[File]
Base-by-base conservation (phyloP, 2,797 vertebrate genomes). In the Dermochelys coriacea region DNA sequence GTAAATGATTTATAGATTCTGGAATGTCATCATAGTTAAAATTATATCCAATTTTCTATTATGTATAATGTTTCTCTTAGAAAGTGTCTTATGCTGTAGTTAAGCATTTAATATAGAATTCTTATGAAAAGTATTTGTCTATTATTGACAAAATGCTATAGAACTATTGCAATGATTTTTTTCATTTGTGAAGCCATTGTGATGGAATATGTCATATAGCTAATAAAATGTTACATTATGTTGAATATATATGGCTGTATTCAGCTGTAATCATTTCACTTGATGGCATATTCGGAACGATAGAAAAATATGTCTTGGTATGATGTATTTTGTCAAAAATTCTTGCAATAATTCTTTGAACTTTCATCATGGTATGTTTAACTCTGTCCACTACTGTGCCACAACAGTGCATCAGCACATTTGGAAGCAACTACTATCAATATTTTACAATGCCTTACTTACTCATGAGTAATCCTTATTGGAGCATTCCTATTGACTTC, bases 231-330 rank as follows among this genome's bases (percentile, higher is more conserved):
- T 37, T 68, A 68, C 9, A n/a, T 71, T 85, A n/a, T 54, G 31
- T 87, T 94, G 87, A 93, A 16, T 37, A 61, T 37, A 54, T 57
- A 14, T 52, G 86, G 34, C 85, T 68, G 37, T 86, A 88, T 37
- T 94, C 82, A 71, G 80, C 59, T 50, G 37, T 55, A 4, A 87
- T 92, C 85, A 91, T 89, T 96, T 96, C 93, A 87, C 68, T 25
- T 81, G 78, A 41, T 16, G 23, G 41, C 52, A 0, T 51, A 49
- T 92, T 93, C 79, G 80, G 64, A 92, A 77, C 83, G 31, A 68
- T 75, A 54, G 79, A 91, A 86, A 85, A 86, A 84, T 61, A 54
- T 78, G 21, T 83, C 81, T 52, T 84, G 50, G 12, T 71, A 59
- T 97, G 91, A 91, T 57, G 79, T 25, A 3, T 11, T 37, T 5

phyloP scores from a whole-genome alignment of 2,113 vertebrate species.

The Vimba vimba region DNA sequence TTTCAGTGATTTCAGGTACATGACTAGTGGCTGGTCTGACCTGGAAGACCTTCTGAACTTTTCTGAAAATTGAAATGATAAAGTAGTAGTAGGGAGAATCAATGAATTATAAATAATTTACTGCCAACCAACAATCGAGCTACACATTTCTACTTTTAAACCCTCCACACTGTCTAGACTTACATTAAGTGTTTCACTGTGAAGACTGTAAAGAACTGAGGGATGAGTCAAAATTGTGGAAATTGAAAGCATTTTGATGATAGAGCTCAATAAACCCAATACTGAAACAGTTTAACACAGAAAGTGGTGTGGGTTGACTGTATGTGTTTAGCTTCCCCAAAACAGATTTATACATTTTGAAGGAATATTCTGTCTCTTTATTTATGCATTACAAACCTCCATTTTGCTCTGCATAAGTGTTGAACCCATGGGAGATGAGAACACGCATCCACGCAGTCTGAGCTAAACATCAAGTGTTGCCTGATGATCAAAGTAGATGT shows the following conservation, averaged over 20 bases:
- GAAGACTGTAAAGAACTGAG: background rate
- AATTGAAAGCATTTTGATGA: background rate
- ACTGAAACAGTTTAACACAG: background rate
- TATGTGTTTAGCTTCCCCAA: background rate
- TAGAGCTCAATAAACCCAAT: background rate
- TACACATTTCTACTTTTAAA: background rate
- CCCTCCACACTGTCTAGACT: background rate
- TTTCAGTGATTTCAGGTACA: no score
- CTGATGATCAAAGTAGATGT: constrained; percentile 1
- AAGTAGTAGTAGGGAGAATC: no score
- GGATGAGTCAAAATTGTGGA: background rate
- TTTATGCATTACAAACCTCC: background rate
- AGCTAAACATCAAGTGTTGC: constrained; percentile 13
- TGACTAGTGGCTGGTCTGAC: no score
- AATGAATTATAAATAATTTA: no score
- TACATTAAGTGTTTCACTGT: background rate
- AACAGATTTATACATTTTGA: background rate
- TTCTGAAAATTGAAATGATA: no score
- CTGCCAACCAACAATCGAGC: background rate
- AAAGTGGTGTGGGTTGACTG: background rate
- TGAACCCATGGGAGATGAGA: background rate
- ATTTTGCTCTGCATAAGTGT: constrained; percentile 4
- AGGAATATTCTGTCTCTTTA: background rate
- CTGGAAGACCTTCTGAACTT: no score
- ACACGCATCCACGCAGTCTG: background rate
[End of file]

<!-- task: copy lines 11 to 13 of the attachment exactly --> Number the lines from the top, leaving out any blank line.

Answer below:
- T 97, G 91, A 91, T 57, G 79, T 25, A 3, T 11, T 37, T 5

phyloP scores from a whole-genome alignment of 2,113 vertebrate species.

The Vimba vimba region DNA sequence TTTCAGTGATTTCAGGTACATGACTAGTGGCTGGTCTGACCTGGAAGACCTTCTGAACTTTTCTGAAAATTGAAATGATAAAGTAGTAGTAGGGAGAATCAATGAATTATAAATAATTTACTGCCAACCAACAATCGAGCTACACATTTCTACTTTTAAACCCTCCACACTGTCTAGACTTACATTAAGTGTTTCACTGTGAAGACTGTAAAGAACTGAGGGATGAGTCAAAATTGTGGAAATTGAAAGCATTTTGATGATAGAGCTCAATAAACCCAATACTGAAACAGTTTAACACAGAAAGTGGTGTGGGTTGACTGTATGTGTTTAGCTTCCCCAAAACAGATTTATACATTTTGAAGGAATATTCTGTCTCTTTATTTATGCATTACAAACCTCCATTTTGCTCTGCATAAGTGTTGAACCCATGGGAGATGAGAACACGCATCCACGCAGTCTGAGCTAAACATCAAGTGTTGCCTGATGATCAAAGTAGATGT shows the following conservation, averaged over 20 bases: